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Supreme Court of India
State Of Orissa vs Maharaja Shri B.P. Singh Deo on 1 December, 1969
Equivalent citations: AIR 1970 SC 670, 1970 76 ITR 690 SC, (1971) 3 SCC 52
Author: K Hegde
Bench: J Shah, K Hedge


1. These appeals by certificate arise from the decision of the High Court of Orissa in Cases Nos. 82 and 83 of 1963 on its file wherein the High Court in exercise of its powers under Section 29(iii) of the Orissa Agricultural Income-tax Act (to be hereinafter referred to as the Act) set aside the Judgment of the Agricultural Income-tax Appellate Tribunal as well as that of the Assistant Collector of Agricultural Income-tax, Sambalpur. The question for consideration is whether the High Court was justified in law in interfering with the order of the tribunal.

2. These appeals relate to the assessment of the assessee under the Act for the years 1952-1953 and 1953-1954. The assessing authority namely the Agricultural Income-tax Officer being unable to rely on the books of account produced by the assessee, assessed him on the basis of best of judgment. For the assessment year 1952-1953, he estimated his net income at Rs. 34,233/- and for the assessment year 1953-1954 at Rs. 35,100/- and levied tax on that basis. Aggrieved by that decision, the assessee went up in appeal to the Assistant Collector of Agricultural Income-tax. The Assistant Collector not only dismissed the appeal of the assessee but enhanced the assessable income for the year 1952-1953 by Rupees 30,000/- and for the year 1953-1954 by Rs. 20,000/-, after giving notice to the assessee to show cause against the proposed enhancement. The Tribunal affirmed that decision.

3. The Assistant Collector, Agricultural Income-tax called upon the assessee to produce the books mentioned in his notice. The assessee produced only some books out of those mentioned in the police. The remaining books he did not produce. The Assistant Collector, for the reasons stated in his order, refused to place any reliance on the books produced. In the result he rejected the additional material placed before him. Thereafter he not only confirmed the assessment made, by the Agricultural Income-tax Officer but enhanced the same as mentioned earlier. As regards the assessment made by the Agricultural Income-tax Officer, there is no dispute at present. The only question for consideration is whether the Assistant Collector of Agricultural Income-tax was justified in enhancing the assessment made by the Agricultural Income-tax Officer.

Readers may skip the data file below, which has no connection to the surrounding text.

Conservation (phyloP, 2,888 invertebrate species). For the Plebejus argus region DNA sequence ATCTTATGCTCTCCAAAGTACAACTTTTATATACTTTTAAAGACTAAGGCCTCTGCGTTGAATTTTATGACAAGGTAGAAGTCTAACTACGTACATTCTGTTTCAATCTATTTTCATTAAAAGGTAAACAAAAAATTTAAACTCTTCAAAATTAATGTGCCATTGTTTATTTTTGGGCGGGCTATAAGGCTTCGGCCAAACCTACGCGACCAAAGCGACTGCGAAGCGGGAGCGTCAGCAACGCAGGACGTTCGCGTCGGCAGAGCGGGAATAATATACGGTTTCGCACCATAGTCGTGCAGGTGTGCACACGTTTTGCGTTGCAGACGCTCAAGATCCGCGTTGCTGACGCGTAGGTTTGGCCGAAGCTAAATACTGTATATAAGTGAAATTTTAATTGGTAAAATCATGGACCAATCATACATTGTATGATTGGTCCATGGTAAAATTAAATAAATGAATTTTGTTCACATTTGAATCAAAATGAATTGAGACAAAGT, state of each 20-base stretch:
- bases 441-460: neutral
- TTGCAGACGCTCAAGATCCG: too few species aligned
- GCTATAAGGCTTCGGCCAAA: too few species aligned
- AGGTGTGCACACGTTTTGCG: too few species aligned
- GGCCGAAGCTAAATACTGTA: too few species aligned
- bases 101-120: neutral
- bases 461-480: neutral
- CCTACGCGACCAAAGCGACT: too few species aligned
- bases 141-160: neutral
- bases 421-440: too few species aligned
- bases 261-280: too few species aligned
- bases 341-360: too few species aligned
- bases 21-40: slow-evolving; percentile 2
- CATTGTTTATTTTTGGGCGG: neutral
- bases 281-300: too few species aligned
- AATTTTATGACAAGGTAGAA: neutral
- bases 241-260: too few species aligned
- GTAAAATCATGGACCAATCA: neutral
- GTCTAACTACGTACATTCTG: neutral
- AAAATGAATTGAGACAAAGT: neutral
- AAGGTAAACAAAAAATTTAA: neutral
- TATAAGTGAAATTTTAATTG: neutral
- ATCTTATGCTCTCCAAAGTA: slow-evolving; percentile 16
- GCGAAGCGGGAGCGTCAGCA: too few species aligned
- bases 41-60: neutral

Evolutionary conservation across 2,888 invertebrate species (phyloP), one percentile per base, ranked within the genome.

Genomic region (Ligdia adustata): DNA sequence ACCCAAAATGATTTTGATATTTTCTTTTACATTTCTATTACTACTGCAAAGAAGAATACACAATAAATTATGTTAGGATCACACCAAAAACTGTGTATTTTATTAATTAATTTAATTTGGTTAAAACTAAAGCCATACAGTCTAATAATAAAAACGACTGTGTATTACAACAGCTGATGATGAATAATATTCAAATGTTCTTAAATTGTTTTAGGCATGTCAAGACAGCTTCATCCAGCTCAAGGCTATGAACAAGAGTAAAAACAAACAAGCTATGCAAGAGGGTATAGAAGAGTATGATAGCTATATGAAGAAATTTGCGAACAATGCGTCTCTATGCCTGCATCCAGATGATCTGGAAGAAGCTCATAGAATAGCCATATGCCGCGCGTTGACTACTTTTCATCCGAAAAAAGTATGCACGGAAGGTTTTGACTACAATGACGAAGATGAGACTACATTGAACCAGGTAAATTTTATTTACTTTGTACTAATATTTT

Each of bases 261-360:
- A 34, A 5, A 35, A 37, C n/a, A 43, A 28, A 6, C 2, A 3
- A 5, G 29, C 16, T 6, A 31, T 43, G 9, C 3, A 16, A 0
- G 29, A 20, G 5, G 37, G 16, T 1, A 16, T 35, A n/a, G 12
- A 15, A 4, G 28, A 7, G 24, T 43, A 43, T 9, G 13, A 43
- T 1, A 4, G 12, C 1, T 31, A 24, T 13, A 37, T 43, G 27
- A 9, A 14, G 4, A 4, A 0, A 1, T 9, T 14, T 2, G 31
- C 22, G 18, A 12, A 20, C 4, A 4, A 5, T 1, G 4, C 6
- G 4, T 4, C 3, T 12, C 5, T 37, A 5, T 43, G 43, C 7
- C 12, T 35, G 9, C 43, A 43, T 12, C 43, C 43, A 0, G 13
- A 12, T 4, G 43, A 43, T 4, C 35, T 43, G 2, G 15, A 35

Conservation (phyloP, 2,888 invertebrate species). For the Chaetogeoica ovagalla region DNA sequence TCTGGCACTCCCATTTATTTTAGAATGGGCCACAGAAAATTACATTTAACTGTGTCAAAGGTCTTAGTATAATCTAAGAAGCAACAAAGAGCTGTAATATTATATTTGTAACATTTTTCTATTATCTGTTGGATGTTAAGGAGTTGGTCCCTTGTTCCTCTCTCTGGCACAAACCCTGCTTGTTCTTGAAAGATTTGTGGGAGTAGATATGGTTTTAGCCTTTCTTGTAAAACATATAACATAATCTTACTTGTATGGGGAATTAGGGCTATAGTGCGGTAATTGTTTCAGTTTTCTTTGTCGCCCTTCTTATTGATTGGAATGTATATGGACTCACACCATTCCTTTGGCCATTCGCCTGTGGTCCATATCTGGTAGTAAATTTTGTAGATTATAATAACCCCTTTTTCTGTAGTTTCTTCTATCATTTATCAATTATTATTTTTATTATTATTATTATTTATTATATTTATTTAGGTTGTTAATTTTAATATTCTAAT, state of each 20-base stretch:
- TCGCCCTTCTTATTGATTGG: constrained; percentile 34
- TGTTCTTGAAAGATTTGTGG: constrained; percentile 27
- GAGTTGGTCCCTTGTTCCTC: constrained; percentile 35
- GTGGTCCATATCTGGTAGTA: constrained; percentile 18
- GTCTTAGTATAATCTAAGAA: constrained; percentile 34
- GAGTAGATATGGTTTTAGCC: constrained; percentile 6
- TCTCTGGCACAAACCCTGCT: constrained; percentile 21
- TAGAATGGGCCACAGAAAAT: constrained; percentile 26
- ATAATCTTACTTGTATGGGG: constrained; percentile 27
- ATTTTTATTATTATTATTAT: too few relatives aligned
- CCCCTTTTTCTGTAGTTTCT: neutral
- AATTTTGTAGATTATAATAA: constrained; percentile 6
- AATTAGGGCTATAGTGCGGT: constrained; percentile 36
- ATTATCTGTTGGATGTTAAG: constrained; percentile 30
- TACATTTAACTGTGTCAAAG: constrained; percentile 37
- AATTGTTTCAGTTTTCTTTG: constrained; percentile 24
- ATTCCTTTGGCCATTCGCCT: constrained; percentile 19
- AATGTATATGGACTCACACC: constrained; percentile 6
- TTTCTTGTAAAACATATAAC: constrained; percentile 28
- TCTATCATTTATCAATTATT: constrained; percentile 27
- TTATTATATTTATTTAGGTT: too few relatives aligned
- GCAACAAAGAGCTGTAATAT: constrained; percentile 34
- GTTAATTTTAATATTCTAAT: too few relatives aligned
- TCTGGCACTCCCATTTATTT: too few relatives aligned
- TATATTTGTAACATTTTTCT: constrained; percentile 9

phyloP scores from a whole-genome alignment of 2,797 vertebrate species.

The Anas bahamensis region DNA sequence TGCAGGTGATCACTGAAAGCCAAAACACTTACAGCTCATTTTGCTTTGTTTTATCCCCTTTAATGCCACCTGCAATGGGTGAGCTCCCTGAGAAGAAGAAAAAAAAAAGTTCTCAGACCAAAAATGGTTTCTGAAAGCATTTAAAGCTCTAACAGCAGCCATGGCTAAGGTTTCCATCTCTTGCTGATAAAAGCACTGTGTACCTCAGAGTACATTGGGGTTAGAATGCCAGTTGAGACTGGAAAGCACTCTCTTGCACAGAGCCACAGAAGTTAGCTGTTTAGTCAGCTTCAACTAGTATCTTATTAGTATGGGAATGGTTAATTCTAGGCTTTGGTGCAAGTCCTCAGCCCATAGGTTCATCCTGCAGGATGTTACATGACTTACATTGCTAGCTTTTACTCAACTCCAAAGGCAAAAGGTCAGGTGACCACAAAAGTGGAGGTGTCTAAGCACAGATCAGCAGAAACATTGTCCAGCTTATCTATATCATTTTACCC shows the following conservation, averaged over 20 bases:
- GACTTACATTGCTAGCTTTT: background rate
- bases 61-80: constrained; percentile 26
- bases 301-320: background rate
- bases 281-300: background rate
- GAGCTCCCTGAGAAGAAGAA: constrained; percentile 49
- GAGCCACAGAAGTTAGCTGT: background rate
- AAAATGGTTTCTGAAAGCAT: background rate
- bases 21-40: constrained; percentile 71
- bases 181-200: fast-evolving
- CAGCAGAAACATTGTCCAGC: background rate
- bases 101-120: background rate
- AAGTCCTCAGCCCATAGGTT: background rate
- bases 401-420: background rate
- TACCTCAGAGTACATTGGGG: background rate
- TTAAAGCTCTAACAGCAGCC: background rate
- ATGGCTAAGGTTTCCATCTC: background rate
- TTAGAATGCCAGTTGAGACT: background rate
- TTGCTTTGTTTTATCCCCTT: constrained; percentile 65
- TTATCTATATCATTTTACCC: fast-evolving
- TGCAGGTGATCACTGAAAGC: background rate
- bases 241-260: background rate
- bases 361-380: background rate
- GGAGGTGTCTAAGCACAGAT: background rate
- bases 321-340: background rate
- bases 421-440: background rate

4. Apart from coming to the conclusion that the materials placed before him by the assessee were not reliable, the Assistant Collector has given no reason for enhancing the assessment. His order does not disclose the basis on which he has enhanced the assessment. The mere fact that the material placed by the assessee before the assessing authorities is unreliable does not empower those authorities to make an arbitrary order. The power to levy assessment on the basis of best judgment is not an arbitrary power; it is an assessment on the basis of best judgment. In other words that assessment must be based on some relevant material. It is not a power that can be exercised under the sweet will and pleasure of the concerned authorities. The scope of that power has been explained over and over again by this Court.

5. The Agricultural Income Tax Tribunal gave no reasons in its order for affirming the decision of the Assistant Collector. It appears to have been of the view that once the assessing authorities reject the material placed before them as being unreliable those authorities can proceed to levy whatever tax they may levy. It failed to bear in mind the scope of the power of the assessing authorities to levy assessment on the basis of best judgment. Therefore the tribunal was clearly in error in confirming the decision of the Assistant Collector. Hence the High Court was justified in interfering with the order or the tribunal.

6. In the result these appeals fail and they are dismissed with costs - hearing fee one set.